Some people report they self-harm to feel or to feel real. This numbing out is a symptom of dissociation and related disorders. Dissociation is not always recognized for what it is. Dissociation needs treatment for what it is not just for the behaviors like anger or cutting.

If you live in chronic emotional numbness then the only time you may be able to feel anything is when you substitute physical pain for the constant numbing emotional hurts.

Non-suicidal self-injury is a way to regulate emotions.

Some people have difficulty regulating their emotions. They may have suffered traumas, grown up in a dysfunctional home or have personality characteristics that make them more prone to be overloaded with emotions. Take a look at the post Emotional Avalanches and Feelings Landslides which discusses how people can be suddenly swept away by feelings floods.

Cutting or other types of non-suicidal self-injury is one way some people cope with these feelings avalanches. Violent outburst is another way. The topic of violent outbursts and emotional regulation is covered in the series on “Anger Management.”

Rumination plays a major role in depression, anxiety, and anger as well as in causing emotional landslides.

Some of the links above may not be active yet. The bold-underlined terms mean that a post is up or will be coming shortly. I will try to get the links in here as the new articles post. If any links (the ones in blue) do not work let me know and I will work on fixing them.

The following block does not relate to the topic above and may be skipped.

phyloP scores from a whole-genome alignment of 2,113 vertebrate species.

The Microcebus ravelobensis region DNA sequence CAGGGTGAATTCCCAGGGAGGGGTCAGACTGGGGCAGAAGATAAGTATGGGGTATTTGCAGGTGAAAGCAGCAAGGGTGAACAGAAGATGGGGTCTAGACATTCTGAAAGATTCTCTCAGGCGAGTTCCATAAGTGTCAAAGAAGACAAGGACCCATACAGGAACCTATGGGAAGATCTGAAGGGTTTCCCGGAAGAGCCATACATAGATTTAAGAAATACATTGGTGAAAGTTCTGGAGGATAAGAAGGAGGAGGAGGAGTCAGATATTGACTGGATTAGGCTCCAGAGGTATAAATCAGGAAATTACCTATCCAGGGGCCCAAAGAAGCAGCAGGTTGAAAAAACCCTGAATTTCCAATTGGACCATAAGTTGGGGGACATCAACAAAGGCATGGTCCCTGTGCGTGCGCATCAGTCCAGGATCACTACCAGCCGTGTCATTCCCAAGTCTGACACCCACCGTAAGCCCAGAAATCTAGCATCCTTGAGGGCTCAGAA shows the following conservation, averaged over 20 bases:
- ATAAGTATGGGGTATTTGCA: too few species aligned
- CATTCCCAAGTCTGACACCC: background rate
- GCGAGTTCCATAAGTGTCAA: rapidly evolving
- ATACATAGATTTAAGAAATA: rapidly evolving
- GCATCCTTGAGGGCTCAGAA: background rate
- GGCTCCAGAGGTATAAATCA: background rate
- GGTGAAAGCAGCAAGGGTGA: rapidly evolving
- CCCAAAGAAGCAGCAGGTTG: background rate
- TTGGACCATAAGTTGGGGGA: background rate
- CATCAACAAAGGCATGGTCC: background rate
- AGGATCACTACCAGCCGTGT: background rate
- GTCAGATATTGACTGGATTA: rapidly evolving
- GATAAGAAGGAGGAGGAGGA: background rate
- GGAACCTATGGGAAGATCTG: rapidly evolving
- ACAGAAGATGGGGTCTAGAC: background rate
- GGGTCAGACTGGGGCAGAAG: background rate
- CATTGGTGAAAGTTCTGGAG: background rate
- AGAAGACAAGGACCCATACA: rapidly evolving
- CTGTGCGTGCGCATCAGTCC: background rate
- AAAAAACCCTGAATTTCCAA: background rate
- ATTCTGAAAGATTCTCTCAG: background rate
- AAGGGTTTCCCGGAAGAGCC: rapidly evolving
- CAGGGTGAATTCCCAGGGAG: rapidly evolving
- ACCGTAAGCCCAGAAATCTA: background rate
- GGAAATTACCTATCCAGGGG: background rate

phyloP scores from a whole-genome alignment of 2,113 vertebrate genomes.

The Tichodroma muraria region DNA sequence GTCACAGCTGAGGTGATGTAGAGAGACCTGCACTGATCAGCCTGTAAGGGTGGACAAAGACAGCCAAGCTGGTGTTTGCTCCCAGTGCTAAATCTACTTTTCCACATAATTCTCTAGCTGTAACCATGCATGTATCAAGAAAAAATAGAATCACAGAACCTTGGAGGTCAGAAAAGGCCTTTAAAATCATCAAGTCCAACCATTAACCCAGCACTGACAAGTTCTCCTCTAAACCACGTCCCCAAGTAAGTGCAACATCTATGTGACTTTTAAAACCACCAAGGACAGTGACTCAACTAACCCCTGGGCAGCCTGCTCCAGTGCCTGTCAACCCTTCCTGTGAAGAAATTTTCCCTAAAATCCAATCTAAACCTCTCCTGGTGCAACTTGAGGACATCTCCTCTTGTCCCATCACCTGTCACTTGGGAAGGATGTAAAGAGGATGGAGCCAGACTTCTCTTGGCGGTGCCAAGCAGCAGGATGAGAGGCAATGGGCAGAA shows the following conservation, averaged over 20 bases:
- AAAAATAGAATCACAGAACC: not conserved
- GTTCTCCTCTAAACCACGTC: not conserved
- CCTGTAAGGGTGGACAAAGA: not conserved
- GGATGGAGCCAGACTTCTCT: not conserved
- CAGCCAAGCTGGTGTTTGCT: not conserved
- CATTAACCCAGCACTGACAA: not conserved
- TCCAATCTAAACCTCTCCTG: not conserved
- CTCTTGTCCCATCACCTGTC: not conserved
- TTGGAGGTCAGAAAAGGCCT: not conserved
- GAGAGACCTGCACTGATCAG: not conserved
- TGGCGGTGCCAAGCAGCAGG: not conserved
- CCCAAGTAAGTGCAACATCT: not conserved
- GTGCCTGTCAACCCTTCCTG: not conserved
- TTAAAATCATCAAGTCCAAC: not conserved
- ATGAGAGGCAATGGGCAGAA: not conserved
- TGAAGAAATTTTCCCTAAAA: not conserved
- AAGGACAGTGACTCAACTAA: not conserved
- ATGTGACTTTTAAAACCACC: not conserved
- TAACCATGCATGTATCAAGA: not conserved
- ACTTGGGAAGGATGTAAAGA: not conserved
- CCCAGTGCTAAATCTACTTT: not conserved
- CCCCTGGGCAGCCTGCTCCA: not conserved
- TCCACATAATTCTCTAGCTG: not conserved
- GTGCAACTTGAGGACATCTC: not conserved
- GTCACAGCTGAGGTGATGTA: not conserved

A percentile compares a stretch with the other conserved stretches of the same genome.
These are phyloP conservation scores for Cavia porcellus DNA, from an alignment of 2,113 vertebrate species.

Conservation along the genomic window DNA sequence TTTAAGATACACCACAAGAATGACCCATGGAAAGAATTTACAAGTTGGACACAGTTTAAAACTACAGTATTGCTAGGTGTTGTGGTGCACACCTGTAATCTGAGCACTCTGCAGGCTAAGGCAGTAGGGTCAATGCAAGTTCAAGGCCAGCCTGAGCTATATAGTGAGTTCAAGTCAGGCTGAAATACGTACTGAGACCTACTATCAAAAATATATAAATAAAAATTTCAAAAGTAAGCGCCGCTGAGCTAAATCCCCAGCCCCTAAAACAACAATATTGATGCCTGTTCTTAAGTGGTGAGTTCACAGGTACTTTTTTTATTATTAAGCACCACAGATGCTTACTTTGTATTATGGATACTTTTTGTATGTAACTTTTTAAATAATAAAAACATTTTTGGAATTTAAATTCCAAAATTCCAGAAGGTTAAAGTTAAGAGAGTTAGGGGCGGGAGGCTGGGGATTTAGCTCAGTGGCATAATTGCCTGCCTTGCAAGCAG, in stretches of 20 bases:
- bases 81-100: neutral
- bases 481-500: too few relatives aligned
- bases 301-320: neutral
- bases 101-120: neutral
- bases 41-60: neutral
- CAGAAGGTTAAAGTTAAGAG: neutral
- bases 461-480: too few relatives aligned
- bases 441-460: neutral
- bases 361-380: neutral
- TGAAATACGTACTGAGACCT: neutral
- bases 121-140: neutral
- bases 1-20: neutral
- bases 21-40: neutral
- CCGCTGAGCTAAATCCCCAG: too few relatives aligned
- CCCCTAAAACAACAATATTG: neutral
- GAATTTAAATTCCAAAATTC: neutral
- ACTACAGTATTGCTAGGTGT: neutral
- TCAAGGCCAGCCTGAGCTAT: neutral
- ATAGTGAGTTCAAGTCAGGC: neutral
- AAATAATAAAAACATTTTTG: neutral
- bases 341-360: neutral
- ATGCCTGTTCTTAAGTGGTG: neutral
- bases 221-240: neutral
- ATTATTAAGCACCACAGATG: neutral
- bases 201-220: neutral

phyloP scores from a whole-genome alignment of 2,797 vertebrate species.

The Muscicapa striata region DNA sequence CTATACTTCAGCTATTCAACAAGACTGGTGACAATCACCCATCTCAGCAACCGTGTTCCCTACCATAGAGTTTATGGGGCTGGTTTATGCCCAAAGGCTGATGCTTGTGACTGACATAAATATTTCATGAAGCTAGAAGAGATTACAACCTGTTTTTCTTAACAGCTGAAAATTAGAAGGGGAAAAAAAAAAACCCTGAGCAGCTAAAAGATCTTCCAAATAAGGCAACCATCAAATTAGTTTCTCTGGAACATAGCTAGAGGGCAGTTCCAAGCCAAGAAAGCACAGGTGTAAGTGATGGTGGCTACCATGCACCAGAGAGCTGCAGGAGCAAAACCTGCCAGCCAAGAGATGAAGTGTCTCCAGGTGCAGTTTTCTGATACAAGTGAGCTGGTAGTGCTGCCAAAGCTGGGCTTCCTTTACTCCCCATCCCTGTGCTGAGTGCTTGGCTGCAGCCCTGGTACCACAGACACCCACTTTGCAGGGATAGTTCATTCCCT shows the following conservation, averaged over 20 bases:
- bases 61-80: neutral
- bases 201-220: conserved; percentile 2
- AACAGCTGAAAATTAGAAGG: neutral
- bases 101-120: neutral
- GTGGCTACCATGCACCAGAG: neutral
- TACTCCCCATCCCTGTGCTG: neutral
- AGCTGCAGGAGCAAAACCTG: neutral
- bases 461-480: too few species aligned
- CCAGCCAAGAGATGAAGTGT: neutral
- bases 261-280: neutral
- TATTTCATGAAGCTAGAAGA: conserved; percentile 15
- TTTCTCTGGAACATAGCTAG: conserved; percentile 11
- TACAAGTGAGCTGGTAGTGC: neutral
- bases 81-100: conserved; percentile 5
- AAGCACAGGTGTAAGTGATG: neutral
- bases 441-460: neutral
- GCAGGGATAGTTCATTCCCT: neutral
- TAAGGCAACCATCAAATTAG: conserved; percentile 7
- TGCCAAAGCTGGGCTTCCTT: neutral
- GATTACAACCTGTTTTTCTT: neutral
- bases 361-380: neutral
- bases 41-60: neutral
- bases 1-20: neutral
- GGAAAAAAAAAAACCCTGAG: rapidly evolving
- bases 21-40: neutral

Staying connected with David Joel Miller

Two David Joel Miller Books are available now!

Bumps on the Road of Life. Whether you struggle with anxiety, depression, low motivation, or addiction, you can recover. Bumps on the Road of Life is the story of how people get off track and how to get your life out of the ditch.

Casino Robbery is a novel about a man with PTSD who must cope with his symptoms to solve a mystery and create a new life.

For these and my upcoming books; please visit my Amazon Author Page – David Joel Miller

Want the latest blog posts as they publish? Subscribe to this blog.

Want the latest on news from recoveryland, the field of counseling, my writing projects, speaking and teaching? Please sign up for my newsletter at – Newsletter. I promise not to share your email or to send you spam, and you can unsubscribe at any time.

For more about David Joel Miller and my work in the areas of mental health, substance abuse, and Co-occurring disorders see my Facebook author’s page, davidjoelmillerwriter. A list of books I have read and can recommend is over at Recommended Books. If you are in the Fresno California area, information about my private practice is at counselorfresno.com.